But the most memorable play he had in College Station turned out to be the worst rush in OSU football history.
Asked if he would have ever thought a run for minus-39 yards that resulted in a safety would be one of the best plays of his collegiate career, a smile crept across the All-American's face.
"Not at all," Blackmon said. "It was just thrown out there. I didn't ask to do it or anything. It just kinda happened; it was one of those deals. It worked out."
With five seconds remaining in the game and the Cowboys facing a fourth down decision, coach Mike Gundy called one of the most unorthodox plays most fans in the stadium had ever seen.
Gundy put Blackmon back in shotgun formation and gave him a few simple instructions.
"That was the first time I've ever been told to run backward," Blackmon said. "I took it back; (Gundy) just told my to run out the back once the clock hit zeros, so I did."
And when Blackmon ran out the back of the end zone for a safety in front of the Cowboy faithful in the Southeast corner, it resulted in perhaps the greatest pandemonium ever caused by a willful safety as the Cowboys swarmed Blackmon and celebrated with the Cowboy fans.
The negative 39-yard run just puts another record in the books for Blackmon.
"That's nice," Blackmon said, laughing.
Offensive coordinator Todd Monken was blown away by Gundy's decision to run the wrong way, but in a good way.
"That was coach Gundy; that was a great call," Monken said. "You're stuck there trying to decide whether you want to punt, throw it up in the air, what do you want to do? That was his call and it was really, really smart."
However, as well as that play and the end result turned out for Blackmon and the Cowboys, a different play would have been remembered had things turned out differently.
In the third quarter it appeared that Blackmon had a clear path into the end zone for what would have been his second touchdown of the game and it would have given the Pokes a 31-20 advantage. Blackmon started switching the ball to his outside hand and lost it, fumbling it past the pylon for a touchback. The Pokes didn't score and A&M got the ball down just four.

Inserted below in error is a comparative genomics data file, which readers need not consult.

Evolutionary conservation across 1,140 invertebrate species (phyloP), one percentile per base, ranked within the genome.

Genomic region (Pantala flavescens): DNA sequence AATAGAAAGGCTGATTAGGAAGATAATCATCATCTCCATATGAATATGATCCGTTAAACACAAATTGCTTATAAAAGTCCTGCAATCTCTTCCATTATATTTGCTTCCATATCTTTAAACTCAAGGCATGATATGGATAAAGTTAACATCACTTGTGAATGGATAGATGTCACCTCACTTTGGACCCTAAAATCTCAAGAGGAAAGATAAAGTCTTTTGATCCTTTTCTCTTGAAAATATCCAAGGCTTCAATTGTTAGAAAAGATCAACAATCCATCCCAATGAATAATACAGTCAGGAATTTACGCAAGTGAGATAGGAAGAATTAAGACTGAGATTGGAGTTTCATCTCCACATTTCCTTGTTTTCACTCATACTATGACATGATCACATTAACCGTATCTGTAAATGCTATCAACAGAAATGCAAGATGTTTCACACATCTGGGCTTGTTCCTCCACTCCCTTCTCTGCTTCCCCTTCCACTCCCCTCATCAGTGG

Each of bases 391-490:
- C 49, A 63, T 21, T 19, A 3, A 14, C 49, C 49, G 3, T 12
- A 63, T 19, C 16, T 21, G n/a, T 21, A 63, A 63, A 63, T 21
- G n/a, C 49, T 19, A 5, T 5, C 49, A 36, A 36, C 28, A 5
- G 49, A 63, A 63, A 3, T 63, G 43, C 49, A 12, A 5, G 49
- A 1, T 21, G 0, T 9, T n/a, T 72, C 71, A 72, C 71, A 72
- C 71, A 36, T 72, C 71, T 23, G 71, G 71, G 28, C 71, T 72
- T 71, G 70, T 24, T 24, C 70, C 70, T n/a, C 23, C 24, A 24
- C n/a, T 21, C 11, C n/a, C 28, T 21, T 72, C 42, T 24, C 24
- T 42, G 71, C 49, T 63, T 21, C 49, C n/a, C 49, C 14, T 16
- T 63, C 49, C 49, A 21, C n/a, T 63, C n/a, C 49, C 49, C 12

"It was a fumble; it happens," Blackmon said. "It was a fumble. I was playing with the ball and I fumbled. I was actually trying to get the ball in position to dive because I thought someone was closer than he was but, like I said, it's a fumble. You just have to put it in the past and look forward; that's what we did."
The Pokes responded in a big way when corner Justin Gilbert picked off a Ryan Tannehill pass just three plays later. The Pokes turned that opportunity into a 24-yard Quinn Sharp field goal for a 27-20 lead.
"We were fortunate to overcome that and come out with a win," Monken said. "That's a lesson for all our guys: protect the ball. As much as you want to stick it out, don't. It's like a guy missing a dunk at the end of the game instead of just laying it in. Again, it's hard to be so critical of that but that's bad. Justin's a great player and nobody would feel worse than him if we hadn't come out ahead … that's what you have to do (with mistakes); you overcome them."
And that ability to overcome adversity has been a trademark for Blackmon and these Cowboys, who won their seventh-straight road game.
Running back Joseph Randle said after the touchback the team's resolve showed and so did their faith in Blackmon when Gundy made his game-ending call. The ball went to the guy the trust: Justin Blackmon.
"He deserves that; he's a veteran guy. He deserves that opportunity because we look to him in tough situations," Randle said. "He's our leader and he's a winner. Nobody else was getting the ball but Justin with the game on the line and that's how we all want it."